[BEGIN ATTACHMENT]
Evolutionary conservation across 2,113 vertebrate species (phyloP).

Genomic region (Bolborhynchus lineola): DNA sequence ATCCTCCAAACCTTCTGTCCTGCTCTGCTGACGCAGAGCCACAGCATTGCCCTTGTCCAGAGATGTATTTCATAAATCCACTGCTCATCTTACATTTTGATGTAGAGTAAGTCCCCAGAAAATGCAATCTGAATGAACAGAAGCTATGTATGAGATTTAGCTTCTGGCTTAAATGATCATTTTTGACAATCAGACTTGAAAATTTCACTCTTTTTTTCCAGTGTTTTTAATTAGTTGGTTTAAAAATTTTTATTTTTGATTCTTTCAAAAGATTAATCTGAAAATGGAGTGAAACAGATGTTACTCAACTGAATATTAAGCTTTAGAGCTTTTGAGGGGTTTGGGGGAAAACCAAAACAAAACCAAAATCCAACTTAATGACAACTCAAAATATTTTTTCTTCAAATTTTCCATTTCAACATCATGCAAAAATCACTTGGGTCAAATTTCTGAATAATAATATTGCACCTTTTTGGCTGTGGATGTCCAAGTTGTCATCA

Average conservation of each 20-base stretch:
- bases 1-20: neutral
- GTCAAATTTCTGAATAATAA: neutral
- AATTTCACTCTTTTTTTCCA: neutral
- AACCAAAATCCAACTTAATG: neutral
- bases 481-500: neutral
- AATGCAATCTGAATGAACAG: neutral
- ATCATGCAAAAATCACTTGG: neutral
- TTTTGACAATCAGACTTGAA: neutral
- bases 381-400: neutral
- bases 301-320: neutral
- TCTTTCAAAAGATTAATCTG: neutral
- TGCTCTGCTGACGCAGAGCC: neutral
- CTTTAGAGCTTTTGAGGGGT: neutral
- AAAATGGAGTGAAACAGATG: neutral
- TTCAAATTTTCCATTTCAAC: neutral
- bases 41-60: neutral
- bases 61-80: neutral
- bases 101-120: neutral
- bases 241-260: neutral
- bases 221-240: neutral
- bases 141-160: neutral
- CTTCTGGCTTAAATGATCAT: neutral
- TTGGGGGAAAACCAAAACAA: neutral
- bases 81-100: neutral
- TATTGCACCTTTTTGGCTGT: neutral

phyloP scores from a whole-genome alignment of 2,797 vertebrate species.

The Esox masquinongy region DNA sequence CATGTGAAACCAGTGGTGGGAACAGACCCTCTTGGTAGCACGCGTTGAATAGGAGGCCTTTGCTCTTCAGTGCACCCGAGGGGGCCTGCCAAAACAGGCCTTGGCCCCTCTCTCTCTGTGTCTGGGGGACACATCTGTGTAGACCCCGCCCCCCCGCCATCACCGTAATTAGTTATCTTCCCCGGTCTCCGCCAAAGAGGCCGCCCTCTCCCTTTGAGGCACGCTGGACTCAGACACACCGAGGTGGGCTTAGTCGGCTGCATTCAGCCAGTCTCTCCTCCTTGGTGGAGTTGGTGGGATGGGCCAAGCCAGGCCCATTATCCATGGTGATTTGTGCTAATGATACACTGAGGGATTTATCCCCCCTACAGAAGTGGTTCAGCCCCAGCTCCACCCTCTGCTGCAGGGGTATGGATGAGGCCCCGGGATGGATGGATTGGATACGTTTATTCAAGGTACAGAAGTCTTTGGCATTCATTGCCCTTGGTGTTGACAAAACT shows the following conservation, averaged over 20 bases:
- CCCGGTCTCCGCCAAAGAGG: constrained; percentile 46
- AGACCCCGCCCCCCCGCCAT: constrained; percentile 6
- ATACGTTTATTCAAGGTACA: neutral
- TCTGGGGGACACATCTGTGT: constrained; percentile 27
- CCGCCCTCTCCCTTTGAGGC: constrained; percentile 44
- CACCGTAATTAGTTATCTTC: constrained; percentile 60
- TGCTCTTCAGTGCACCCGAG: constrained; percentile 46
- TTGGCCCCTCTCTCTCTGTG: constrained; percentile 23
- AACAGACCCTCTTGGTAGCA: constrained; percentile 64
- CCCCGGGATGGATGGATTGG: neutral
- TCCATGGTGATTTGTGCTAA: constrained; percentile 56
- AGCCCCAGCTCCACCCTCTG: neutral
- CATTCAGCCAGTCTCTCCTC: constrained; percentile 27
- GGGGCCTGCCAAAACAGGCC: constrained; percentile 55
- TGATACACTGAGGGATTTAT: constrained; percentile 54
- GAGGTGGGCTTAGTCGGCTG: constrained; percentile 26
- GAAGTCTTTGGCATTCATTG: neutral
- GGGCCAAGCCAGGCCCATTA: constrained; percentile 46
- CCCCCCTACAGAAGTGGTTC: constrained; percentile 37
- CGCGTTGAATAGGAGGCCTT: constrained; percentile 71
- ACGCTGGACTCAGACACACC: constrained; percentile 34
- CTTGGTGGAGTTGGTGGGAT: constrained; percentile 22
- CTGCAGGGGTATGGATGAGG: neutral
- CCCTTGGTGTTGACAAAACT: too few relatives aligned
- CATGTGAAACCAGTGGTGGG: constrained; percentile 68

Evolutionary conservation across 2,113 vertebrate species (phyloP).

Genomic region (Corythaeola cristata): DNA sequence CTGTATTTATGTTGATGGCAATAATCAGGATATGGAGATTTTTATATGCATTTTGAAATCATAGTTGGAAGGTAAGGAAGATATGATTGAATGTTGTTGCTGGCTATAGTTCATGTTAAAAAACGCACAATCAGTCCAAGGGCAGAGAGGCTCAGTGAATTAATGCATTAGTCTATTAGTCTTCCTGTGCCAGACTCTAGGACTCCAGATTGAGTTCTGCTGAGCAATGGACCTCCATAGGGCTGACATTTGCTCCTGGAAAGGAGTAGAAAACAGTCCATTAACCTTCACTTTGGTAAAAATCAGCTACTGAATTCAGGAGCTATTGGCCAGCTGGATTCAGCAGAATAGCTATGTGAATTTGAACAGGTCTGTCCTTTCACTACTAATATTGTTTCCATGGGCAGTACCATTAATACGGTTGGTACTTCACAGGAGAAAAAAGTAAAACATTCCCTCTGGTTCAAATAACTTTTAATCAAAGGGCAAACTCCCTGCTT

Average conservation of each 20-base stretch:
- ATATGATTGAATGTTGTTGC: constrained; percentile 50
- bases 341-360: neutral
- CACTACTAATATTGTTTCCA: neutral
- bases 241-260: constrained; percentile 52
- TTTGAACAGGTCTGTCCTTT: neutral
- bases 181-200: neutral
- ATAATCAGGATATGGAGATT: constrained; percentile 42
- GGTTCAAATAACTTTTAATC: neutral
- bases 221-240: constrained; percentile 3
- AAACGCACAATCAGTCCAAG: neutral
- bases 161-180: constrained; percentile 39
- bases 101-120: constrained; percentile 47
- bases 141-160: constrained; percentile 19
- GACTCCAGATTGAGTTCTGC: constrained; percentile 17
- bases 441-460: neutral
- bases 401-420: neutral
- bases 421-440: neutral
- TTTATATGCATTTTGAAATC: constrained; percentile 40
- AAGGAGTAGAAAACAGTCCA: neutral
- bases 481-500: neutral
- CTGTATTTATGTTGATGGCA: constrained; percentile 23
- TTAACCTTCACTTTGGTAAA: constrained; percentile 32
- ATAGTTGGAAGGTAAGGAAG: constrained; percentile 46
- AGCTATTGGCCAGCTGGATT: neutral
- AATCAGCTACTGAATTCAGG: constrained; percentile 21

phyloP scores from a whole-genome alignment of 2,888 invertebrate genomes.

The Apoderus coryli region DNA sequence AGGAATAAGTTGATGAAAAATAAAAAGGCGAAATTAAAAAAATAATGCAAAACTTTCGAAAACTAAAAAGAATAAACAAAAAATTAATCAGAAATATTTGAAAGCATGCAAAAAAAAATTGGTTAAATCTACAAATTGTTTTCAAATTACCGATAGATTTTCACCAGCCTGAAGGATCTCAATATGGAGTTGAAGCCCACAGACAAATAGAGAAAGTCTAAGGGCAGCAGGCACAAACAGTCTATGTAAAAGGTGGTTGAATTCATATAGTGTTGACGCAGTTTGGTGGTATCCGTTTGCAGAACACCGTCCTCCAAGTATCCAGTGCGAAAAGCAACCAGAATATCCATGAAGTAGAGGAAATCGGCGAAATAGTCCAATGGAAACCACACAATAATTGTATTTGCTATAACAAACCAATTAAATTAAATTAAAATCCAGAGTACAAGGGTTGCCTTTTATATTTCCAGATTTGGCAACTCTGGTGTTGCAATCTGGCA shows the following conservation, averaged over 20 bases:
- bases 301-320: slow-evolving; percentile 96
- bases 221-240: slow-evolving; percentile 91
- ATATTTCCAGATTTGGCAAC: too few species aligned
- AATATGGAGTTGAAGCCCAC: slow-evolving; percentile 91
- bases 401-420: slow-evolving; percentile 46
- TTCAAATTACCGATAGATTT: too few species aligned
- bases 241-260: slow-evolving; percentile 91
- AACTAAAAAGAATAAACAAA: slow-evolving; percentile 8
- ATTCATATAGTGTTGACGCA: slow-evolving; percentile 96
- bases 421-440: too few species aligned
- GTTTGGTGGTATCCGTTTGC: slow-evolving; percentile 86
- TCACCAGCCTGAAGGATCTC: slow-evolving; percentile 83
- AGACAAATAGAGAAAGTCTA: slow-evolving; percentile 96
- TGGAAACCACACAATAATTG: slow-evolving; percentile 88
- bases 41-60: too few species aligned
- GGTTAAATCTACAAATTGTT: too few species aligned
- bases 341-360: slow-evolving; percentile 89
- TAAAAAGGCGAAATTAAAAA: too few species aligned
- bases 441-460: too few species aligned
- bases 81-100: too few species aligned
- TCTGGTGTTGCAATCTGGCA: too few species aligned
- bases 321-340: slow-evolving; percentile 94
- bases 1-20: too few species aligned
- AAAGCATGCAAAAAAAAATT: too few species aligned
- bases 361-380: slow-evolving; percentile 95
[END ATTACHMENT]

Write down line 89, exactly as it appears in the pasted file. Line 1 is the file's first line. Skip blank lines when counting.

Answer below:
- AATATGGAGTTGAAGCCCAC: slow-evolving; percentile 91